If You Ever Want to Bring an Alligator to School, Don't!

Book review by
Regan McMahon, Common Sense Media
If You Ever Want to Bring an Alligator to School, Don't! Book Poster Image
Girl brings alligator for show-and-tell in funny romp.

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A lot or a little?

The parents' guide to what's in this book.

Educational Value

Shows classroom setting, school routines, and show-and-tell. A few facts about alligators amid all the humor and silliness. Mentions and shows origami.

Positive Messages

"Alligators are trouble," says the teacher, and she's right. Don't take an alligator to school because it might get you into trouble. If you get into trouble, there are consequences -- you may have to stay in during recess and/or go to the principal's office.

Positive Role Models & Representations

Magnolia wants to bring something "from nature" for show-and-tell, so she brings the alligator and tries her best to keep him quiet during class, but he cracks her up and gets her into trouble. She also tries to keep the alligator from eating anyone. The teacher looks irritated, then mad when Magnolia and her alligator are causing trouble, but she's only establishing consequences for misbehavior, and she looks sweet and kind when she's helping a student in math class. The alligator is a troublemaker, but he just wants to have fun. 

Violence & Scariness

On one page, the alligator opens his giant jaws and looks as if he's about to eat a student, but Magnolia yells and saves the day.

Language

What parents need to know

Parents need to know that Elise Parsley's If You Ever Want to Bring an Alligator to School, Don't! is a silly picture book that offers readers a warning directly from its young narrator, Magnolia, not to make the mistake she did, which landed her in the principal's office. The art is hilarious and captures not only the mayhem the alligator causes when Magnolia brings him in for show-and-tell but also the changing emotions on the faces of the teachers, students, and toothy green beast as the day goes on. It's a rollicking read-aloud that's accessible for preschoolers, but kindergartners and grade-schoolers will more easily relate to the classroom setting and threat of being sent to the principal's office.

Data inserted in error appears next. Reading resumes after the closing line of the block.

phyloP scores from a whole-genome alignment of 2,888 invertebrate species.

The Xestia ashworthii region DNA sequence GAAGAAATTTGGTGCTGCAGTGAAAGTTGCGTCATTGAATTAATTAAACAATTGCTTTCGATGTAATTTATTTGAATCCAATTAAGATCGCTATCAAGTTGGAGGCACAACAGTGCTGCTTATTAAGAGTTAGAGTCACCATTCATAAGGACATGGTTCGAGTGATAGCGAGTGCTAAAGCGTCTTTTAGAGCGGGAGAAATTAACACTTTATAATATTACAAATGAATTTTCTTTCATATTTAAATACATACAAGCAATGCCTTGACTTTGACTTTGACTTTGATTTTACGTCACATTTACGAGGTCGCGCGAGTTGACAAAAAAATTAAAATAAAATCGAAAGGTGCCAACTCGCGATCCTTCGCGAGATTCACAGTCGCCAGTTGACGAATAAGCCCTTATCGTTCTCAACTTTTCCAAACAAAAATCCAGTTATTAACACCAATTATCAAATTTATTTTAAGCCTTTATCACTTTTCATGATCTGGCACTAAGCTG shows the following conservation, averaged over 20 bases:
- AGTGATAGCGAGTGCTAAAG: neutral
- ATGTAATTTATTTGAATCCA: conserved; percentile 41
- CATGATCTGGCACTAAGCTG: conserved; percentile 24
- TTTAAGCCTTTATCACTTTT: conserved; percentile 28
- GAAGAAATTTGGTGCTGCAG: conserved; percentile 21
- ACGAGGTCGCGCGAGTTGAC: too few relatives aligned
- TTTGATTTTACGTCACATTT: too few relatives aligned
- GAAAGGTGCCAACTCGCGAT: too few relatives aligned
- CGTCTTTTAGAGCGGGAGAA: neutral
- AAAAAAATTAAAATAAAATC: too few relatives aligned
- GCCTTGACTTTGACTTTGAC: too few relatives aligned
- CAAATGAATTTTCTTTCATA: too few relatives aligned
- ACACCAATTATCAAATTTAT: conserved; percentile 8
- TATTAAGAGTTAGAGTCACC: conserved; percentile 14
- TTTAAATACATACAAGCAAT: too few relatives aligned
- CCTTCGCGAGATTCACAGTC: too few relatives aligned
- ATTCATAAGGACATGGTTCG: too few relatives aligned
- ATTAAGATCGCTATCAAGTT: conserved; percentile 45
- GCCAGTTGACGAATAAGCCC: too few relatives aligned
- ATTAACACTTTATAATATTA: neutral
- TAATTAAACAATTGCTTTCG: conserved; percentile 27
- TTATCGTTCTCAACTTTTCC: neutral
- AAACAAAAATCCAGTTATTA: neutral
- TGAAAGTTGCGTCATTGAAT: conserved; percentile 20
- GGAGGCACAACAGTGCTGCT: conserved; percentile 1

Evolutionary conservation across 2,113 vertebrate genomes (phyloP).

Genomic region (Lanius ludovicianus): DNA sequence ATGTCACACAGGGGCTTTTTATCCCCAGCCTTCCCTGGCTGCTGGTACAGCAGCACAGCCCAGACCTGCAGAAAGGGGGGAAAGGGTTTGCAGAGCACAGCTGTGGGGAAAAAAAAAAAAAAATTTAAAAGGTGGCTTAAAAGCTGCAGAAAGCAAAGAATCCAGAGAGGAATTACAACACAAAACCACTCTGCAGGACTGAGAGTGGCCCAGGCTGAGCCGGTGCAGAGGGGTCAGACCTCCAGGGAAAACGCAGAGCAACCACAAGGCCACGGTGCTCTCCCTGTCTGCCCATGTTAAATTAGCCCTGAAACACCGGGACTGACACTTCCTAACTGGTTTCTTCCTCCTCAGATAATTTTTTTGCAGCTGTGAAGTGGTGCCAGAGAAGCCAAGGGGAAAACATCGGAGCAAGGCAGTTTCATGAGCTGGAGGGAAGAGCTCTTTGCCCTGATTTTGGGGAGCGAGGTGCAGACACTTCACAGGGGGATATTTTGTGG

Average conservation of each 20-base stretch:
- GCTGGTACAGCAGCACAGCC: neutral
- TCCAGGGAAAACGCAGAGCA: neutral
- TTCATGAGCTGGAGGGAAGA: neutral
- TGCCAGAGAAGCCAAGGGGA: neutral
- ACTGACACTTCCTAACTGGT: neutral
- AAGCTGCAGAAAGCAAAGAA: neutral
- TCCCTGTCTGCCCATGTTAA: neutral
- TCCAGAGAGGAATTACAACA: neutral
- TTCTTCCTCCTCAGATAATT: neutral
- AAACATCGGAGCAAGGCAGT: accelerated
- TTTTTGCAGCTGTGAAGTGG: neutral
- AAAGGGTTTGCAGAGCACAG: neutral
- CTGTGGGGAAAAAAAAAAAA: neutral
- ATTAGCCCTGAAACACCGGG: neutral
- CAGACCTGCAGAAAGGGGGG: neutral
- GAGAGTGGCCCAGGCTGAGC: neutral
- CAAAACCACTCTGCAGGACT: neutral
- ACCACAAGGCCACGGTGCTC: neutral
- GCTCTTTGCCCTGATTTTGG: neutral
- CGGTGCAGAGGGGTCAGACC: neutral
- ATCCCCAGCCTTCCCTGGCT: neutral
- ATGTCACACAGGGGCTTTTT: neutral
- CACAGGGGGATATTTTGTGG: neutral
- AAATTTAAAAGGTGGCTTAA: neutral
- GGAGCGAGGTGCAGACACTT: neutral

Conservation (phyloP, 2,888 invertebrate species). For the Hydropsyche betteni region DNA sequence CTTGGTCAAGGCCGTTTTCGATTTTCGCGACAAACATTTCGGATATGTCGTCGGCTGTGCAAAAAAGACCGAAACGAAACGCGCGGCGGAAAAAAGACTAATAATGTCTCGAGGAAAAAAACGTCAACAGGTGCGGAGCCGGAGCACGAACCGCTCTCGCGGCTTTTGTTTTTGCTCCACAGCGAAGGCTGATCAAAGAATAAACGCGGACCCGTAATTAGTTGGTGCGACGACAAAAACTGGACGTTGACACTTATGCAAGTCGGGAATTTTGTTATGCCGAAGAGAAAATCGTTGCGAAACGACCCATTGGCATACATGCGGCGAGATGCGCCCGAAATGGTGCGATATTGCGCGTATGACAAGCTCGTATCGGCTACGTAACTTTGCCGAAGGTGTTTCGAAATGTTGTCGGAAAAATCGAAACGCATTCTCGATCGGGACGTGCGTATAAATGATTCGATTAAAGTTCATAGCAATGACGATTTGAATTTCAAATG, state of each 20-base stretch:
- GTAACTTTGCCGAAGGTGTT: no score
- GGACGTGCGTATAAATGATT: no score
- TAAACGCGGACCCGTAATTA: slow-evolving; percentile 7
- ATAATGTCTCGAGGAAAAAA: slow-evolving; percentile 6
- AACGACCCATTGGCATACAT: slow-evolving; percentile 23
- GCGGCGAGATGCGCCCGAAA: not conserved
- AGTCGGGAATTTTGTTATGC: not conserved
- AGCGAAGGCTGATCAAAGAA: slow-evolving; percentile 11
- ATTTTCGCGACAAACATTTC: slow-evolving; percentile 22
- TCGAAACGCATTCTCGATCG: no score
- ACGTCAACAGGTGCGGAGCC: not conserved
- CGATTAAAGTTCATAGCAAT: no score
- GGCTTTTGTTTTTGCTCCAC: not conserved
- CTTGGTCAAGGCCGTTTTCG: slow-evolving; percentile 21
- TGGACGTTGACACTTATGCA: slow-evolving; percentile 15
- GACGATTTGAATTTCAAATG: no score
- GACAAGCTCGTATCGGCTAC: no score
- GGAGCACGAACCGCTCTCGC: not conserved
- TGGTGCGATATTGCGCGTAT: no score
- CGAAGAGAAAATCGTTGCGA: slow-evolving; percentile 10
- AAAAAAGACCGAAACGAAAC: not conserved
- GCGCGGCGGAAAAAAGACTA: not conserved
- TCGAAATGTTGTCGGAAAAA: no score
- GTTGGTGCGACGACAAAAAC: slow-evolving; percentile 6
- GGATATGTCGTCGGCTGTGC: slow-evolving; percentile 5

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What's the story?

Magnolia's teacher tells her students to bring in "something from nature" for show-and-tell. She doesn't want you to bring an alligator because, she says, "alligators are trouble!" Magnolia brings one anyway, promising to keep him under control, but he causes all sorts of disruptions, including flying a paper airplane into the teacher's head, tangling up students in chewing-gum strings, and almost eating a classmate. Because she's responsible for all this mayhem, Magnolia has to stay in at recess and later go to the principal's office.

Is it any good?

This funny picture book is a delightfully offbeat cautionary tale narrated by main character Magnolia and written in the second person. She speaks directly to the reader, telling "you" what not to do -- or else you'll get in trouble and could be sent to the principal's office.

The premise of IF YOU EVER WANT TO BRING AN ALLIGATOR TO SCHOOL, DON'T! is simple and silly, but the real draw is the expressive art. The teacher's look of irritation when she gets hit in the head with a paper airplane; Magnolia's gleeful (disruptive) reaction to the alligator's funny drawing passed to her in spelling class; her terrified, wide-mouthed expression when she notices the alligator's jaws hovering over an oblivious classmate's head -- these moments will provoke giggles if not guffaws in young readers. It's loads of fun and tailor-made for reading aloud.

Talk to your kids about ...

  • Families can talk about show-and-tell. Do you have that at your school? What might you bring in? Would it cause trouble? 

  • What are the funniest pages in the book? How does the art help tell the story? 

  • What would you warn kids not to do at school?

Book details

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